God’s choice and desire for Zion
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God’s choice and desire for Zion
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The prayer “Yehi Chavod,” recited in the daily morning service, includes the posuk (verse) from Tehillim (Psalm) 132 : "כִּי בָחַר ה' בְּצִיּוֹן אִוָּהּ לְמוֹשָׁב לוֹ" (“For the Lord has chosen Zion; He desired (iva) it for His dwelling”). The posuk which follows that quoted in the prayer is: "זֹאת מְנוּחָתִי עֲדֵי עַד פֹּה אֵשֵׁב כִּי אִוִּתִיהָ" (“This is My resting place forever; here I shall dwell for I have desired it”).
The first posuk describes God’s choice of Zion and His desire to dwell there; the following verse presents Zion as the Divine resting place because this is God’s desire. These verses refer to Jerusalem, which is also known as “Zion.”
What is the significance of the name Zion? What is intended by it and what is unique about this name?
What is the intent of the phrase “He desired it for His dwelling?” What is meant by this desire, and why does the verse use the word “iva?”
As noted, the Psalm deals with Jerusalem, which for Am Yisrael (the Nation of Israel) represents the beating heart of the Land desired by the fathers. Eretz Yisrael, with all its advantages and unique qualities is epitomized on the most basic spiritual level by the holy city of Jerusalem. For Am Yisrael, the function of Jerusalem is parallel to that of the heart, which pumps the life force through all the body’s organs.
In essence, in the first verse the Divine choice of Jerusalem is revealed to King David, the author of Tehillim, as Midrash Aggada [Vayikra (Leviticus) 17:3] teaches:
"והיכן המקום אשר בחר, זו ירושלים, שנאמר כי בחר ה' בציון אוה למושב לו (תהלים קל"ב י"ג), לפיכך מזהיר משה את ישראל ואמר איש איש מבית ישראל וגו'"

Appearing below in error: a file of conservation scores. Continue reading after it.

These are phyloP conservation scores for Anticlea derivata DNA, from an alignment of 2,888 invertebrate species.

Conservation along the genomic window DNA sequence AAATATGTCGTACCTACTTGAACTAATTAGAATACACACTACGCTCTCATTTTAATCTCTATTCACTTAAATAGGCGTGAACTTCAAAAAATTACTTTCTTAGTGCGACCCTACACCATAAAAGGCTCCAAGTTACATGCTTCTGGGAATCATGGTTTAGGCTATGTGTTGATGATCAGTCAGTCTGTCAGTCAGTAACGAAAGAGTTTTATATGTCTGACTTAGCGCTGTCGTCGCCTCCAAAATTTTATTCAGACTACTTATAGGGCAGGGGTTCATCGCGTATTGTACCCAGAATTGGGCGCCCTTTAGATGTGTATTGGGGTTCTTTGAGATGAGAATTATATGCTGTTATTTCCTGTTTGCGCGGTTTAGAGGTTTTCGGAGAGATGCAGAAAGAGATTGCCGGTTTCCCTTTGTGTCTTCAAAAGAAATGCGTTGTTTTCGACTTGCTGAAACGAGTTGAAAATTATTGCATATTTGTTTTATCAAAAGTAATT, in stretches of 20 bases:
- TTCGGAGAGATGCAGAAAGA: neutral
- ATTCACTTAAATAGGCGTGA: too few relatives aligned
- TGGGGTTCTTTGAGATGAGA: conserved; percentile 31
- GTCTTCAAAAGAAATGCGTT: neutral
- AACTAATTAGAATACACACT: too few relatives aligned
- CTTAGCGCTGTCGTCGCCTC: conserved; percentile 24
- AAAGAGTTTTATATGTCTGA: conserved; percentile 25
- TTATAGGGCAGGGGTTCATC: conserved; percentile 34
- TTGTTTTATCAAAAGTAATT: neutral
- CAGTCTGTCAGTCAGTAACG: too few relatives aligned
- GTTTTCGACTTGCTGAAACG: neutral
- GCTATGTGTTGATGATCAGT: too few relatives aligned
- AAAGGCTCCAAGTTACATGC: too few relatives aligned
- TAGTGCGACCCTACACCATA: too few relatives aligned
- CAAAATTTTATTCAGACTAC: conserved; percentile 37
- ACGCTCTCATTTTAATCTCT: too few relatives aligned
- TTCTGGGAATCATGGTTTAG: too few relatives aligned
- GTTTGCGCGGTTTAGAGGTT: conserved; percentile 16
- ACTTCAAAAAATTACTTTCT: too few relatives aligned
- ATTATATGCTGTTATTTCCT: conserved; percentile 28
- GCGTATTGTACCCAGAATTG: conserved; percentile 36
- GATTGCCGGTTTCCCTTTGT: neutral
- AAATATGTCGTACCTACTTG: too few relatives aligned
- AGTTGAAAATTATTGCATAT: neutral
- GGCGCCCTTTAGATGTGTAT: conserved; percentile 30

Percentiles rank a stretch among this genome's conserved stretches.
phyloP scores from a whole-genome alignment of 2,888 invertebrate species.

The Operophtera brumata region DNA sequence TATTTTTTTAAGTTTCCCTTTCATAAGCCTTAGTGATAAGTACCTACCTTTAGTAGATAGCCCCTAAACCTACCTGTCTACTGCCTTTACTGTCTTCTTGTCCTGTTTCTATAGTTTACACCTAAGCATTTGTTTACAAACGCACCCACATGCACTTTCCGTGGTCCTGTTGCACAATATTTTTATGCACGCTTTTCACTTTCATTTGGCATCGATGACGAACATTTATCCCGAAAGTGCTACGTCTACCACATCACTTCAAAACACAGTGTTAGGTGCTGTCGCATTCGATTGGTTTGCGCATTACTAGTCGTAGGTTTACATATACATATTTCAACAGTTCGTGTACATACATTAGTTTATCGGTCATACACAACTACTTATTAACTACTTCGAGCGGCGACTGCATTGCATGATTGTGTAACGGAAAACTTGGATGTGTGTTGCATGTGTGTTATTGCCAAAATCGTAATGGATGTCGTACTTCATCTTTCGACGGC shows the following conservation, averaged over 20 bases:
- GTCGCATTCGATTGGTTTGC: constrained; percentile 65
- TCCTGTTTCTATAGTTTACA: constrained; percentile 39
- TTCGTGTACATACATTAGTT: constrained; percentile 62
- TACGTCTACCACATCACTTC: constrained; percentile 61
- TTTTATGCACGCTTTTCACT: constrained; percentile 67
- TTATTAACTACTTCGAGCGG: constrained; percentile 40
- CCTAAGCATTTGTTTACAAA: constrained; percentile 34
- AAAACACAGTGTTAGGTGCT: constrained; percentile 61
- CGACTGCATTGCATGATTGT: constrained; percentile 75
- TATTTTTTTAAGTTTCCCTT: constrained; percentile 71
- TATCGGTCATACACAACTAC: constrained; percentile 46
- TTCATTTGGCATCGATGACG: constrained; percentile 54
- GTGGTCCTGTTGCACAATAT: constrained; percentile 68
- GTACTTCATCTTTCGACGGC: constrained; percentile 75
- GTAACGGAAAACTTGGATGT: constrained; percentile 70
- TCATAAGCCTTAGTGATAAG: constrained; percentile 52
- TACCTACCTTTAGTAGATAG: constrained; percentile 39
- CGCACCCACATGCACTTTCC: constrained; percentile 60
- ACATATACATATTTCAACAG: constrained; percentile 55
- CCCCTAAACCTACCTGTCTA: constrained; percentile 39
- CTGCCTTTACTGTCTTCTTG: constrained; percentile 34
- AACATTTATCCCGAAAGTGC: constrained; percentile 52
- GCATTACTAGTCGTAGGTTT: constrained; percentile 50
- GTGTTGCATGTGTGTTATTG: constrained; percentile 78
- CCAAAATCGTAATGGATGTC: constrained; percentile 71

And where is “The place He will choose?” [Devarim (Deuteronomy) 12:5] It is Jerusalem, as Scripture states “For the Lord has chosen Zion; He desired it for His dwelling.”
We must clarify how God’s dwelling in Eretz Yisrael in general and in Jerusalem specifically is made manifest.
Exposition of “God’s Choice”
Firstly, it is necessary to understand the concept of “choice” in connection with God. Choice apparently is between two or more existing things or options. How can this be said of God, Who is the Cause of all Causes and the Primal Source?
Rabbi Zvi Yehuda Kook z”tl explains that Divine “choice” is not a determination among options, as it is for human beings; rather it is an independent creation. Thus, in a general sense Eretz Yisrael, the Chosen Land, and in the specific sense Jerusalem, which encapsulates the spirituality of the Land, are unique Divine creations with an eternal destiny.
In the Psalm, this Divine creation is expressly revealed to King David. This is the intention of the words “For the Lord has chosen Zion,” namely that He created within the world a unique place called Eretz Yisrael and, within her, a more internal point which is named “Jerusalem.”
Interchange of the Names “Jerusalem” and “Zion”
Why does the verse use the name “Zion” in place of the Holy City’s more common name?
We may also note that “Zion” does not always relate specifically to the city of Jerusalem, but conveys as well the aspiration to reach Eretz Yisrael, as evidenced by the choice of name for Jewish nationalism: Zionism.
“Zion,” as distinct from “Jerusalem,” represents the greater inner dimension of the Holy City, as the posuk states: "כי מציון תצא תורה" (“For out of Zion the Torah shall come forth”) [Isaiah 2:3]. Thus, “Zion” is the spiritual vessel which vitalizes Eretz Yisrael, and through which the Land draws its power. This connection between the Land and its capital is similar to that between an ordinary Jew and Torah scholars and the righteous (ẓadik). The function of a righteous person is to be the means for providing spiritual influence on the ordinary Jew and to nurture him through this influence. Similarly, the function of Jerusalem/Zion is to influence the core spirituality of the Nation of Israel, throughout Eretz Yisrael – “For out of Zion the Torah shall come forth.”
We find this parallel between the concept of Zion and the ẓadik in Gemara Berachot 58b as well: